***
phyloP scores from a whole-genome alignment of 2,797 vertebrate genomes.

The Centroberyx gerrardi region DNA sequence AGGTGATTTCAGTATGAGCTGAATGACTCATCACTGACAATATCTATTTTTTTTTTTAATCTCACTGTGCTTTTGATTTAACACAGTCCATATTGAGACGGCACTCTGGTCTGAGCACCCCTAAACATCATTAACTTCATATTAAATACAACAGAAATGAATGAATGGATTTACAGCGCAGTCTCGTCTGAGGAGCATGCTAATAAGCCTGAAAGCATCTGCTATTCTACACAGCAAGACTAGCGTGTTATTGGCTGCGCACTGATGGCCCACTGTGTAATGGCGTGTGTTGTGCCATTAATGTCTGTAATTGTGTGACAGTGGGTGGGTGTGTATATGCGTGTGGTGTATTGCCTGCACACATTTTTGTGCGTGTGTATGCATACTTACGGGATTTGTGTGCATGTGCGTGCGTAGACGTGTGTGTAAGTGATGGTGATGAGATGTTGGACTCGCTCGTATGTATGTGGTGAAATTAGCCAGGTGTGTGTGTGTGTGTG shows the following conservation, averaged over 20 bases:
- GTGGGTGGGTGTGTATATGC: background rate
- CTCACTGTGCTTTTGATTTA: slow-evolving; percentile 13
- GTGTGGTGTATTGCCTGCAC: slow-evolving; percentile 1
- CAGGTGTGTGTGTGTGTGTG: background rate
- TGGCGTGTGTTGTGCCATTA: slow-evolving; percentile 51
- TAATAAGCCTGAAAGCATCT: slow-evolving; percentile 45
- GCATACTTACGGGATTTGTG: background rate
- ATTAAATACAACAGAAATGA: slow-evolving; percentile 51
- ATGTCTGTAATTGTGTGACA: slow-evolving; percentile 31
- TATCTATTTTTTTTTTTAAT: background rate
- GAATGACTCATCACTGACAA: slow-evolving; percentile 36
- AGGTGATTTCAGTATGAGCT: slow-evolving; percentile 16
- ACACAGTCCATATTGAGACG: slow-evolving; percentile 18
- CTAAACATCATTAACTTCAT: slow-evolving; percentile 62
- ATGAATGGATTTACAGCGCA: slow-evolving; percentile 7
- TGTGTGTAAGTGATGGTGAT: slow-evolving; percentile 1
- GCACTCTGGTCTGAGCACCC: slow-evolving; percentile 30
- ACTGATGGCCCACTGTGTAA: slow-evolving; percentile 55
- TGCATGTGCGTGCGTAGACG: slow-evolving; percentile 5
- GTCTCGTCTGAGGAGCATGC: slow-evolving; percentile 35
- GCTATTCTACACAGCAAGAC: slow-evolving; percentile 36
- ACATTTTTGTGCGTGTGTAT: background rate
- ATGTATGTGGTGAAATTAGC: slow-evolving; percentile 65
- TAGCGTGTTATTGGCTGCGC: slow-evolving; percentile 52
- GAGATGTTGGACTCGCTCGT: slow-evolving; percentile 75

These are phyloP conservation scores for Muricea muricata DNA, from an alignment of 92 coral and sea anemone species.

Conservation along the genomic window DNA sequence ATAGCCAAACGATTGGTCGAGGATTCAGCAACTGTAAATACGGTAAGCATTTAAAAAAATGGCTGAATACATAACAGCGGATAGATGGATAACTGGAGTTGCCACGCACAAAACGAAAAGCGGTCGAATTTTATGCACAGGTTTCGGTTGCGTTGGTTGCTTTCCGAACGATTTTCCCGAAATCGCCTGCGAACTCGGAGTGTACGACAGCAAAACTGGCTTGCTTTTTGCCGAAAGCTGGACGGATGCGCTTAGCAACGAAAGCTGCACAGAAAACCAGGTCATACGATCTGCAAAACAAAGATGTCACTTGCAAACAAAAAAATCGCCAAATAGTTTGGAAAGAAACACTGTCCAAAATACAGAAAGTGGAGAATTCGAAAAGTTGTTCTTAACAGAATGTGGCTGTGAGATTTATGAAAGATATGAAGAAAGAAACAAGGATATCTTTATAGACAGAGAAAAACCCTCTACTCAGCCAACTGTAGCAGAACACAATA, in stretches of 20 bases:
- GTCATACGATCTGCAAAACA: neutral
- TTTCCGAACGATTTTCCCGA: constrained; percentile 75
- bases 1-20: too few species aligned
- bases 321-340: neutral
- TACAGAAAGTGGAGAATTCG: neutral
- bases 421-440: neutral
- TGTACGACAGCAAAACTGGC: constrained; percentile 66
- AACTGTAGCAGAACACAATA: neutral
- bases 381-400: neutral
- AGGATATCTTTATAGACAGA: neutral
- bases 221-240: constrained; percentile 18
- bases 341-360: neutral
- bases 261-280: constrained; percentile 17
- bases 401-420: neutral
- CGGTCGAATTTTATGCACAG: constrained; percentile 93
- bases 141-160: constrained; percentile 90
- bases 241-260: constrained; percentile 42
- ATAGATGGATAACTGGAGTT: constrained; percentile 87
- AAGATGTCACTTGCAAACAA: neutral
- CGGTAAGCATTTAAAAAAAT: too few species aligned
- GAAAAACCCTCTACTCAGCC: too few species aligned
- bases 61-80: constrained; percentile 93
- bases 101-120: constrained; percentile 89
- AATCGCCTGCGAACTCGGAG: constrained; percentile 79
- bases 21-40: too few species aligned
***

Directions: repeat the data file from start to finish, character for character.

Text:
phyloP scores from a whole-genome alignment of 2,797 vertebrate genomes.

The Centroberyx gerrardi region DNA sequence AGGTGATTTCAGTATGAGCTGAATGACTCATCACTGACAATATCTATTTTTTTTTTTAATCTCACTGTGCTTTTGATTTAACACAGTCCATATTGAGACGGCACTCTGGTCTGAGCACCCCTAAACATCATTAACTTCATATTAAATACAACAGAAATGAATGAATGGATTTACAGCGCAGTCTCGTCTGAGGAGCATGCTAATAAGCCTGAAAGCATCTGCTATTCTACACAGCAAGACTAGCGTGTTATTGGCTGCGCACTGATGGCCCACTGTGTAATGGCGTGTGTTGTGCCATTAATGTCTGTAATTGTGTGACAGTGGGTGGGTGTGTATATGCGTGTGGTGTATTGCCTGCACACATTTTTGTGCGTGTGTATGCATACTTACGGGATTTGTGTGCATGTGCGTGCGTAGACGTGTGTGTAAGTGATGGTGATGAGATGTTGGACTCGCTCGTATGTATGTGGTGAAATTAGCCAGGTGTGTGTGTGTGTGTG shows the following conservation, averaged over 20 bases:
- GTGGGTGGGTGTGTATATGC: background rate
- CTCACTGTGCTTTTGATTTA: slow-evolving; percentile 13
- GTGTGGTGTATTGCCTGCAC: slow-evolving; percentile 1
- CAGGTGTGTGTGTGTGTGTG: background rate
- TGGCGTGTGTTGTGCCATTA: slow-evolving; percentile 51
- TAATAAGCCTGAAAGCATCT: slow-evolving; percentile 45
- GCATACTTACGGGATTTGTG: background rate
- ATTAAATACAACAGAAATGA: slow-evolving; percentile 51
- ATGTCTGTAATTGTGTGACA: slow-evolving; percentile 31
- TATCTATTTTTTTTTTTAAT: background rate
- GAATGACTCATCACTGACAA: slow-evolving; percentile 36
- AGGTGATTTCAGTATGAGCT: slow-evolving; percentile 16
- ACACAGTCCATATTGAGACG: slow-evolving; percentile 18
- CTAAACATCATTAACTTCAT: slow-evolving; percentile 62
- ATGAATGGATTTACAGCGCA: slow-evolving; percentile 7
- TGTGTGTAAGTGATGGTGAT: slow-evolving; percentile 1
- GCACTCTGGTCTGAGCACCC: slow-evolving; percentile 30
- ACTGATGGCCCACTGTGTAA: slow-evolving; percentile 55
- TGCATGTGCGTGCGTAGACG: slow-evolving; percentile 5
- GTCTCGTCTGAGGAGCATGC: slow-evolving; percentile 35
- GCTATTCTACACAGCAAGAC: slow-evolving; percentile 36
- ACATTTTTGTGCGTGTGTAT: background rate
- ATGTATGTGGTGAAATTAGC: slow-evolving; percentile 65
- TAGCGTGTTATTGGCTGCGC: slow-evolving; percentile 52
- GAGATGTTGGACTCGCTCGT: slow-evolving; percentile 75

These are phyloP conservation scores for Muricea muricata DNA, from an alignment of 92 coral and sea anemone species.

Conservation along the genomic window DNA sequence ATAGCCAAACGATTGGTCGAGGATTCAGCAACTGTAAATACGGTAAGCATTTAAAAAAATGGCTGAATACATAACAGCGGATAGATGGATAACTGGAGTTGCCACGCACAAAACGAAAAGCGGTCGAATTTTATGCACAGGTTTCGGTTGCGTTGGTTGCTTTCCGAACGATTTTCCCGAAATCGCCTGCGAACTCGGAGTGTACGACAGCAAAACTGGCTTGCTTTTTGCCGAAAGCTGGACGGATGCGCTTAGCAACGAAAGCTGCACAGAAAACCAGGTCATACGATCTGCAAAACAAAGATGTCACTTGCAAACAAAAAAATCGCCAAATAGTTTGGAAAGAAACACTGTCCAAAATACAGAAAGTGGAGAATTCGAAAAGTTGTTCTTAACAGAATGTGGCTGTGAGATTTATGAAAGATATGAAGAAAGAAACAAGGATATCTTTATAGACAGAGAAAAACCCTCTACTCAGCCAACTGTAGCAGAACACAATA, in stretches of 20 bases:
- GTCATACGATCTGCAAAACA: neutral
- TTTCCGAACGATTTTCCCGA: constrained; percentile 75
- bases 1-20: too few species aligned
- bases 321-340: neutral
- TACAGAAAGTGGAGAATTCG: neutral
- bases 421-440: neutral
- TGTACGACAGCAAAACTGGC: constrained; percentile 66
- AACTGTAGCAGAACACAATA: neutral
- bases 381-400: neutral
- AGGATATCTTTATAGACAGA: neutral
- bases 221-240: constrained; percentile 18
- bases 341-360: neutral
- bases 261-280: constrained; percentile 17
- bases 401-420: neutral
- CGGTCGAATTTTATGCACAG: constrained; percentile 93
- bases 141-160: constrained; percentile 90
- bases 241-260: constrained; percentile 42
- ATAGATGGATAACTGGAGTT: constrained; percentile 87
- AAGATGTCACTTGCAAACAA: neutral
- CGGTAAGCATTTAAAAAAAT: too few species aligned
- GAAAAACCCTCTACTCAGCC: too few species aligned
- bases 61-80: constrained; percentile 93
- bases 101-120: constrained; percentile 89
- AATCGCCTGCGAACTCGGAG: constrained; percentile 79
- bases 21-40: too few species aligned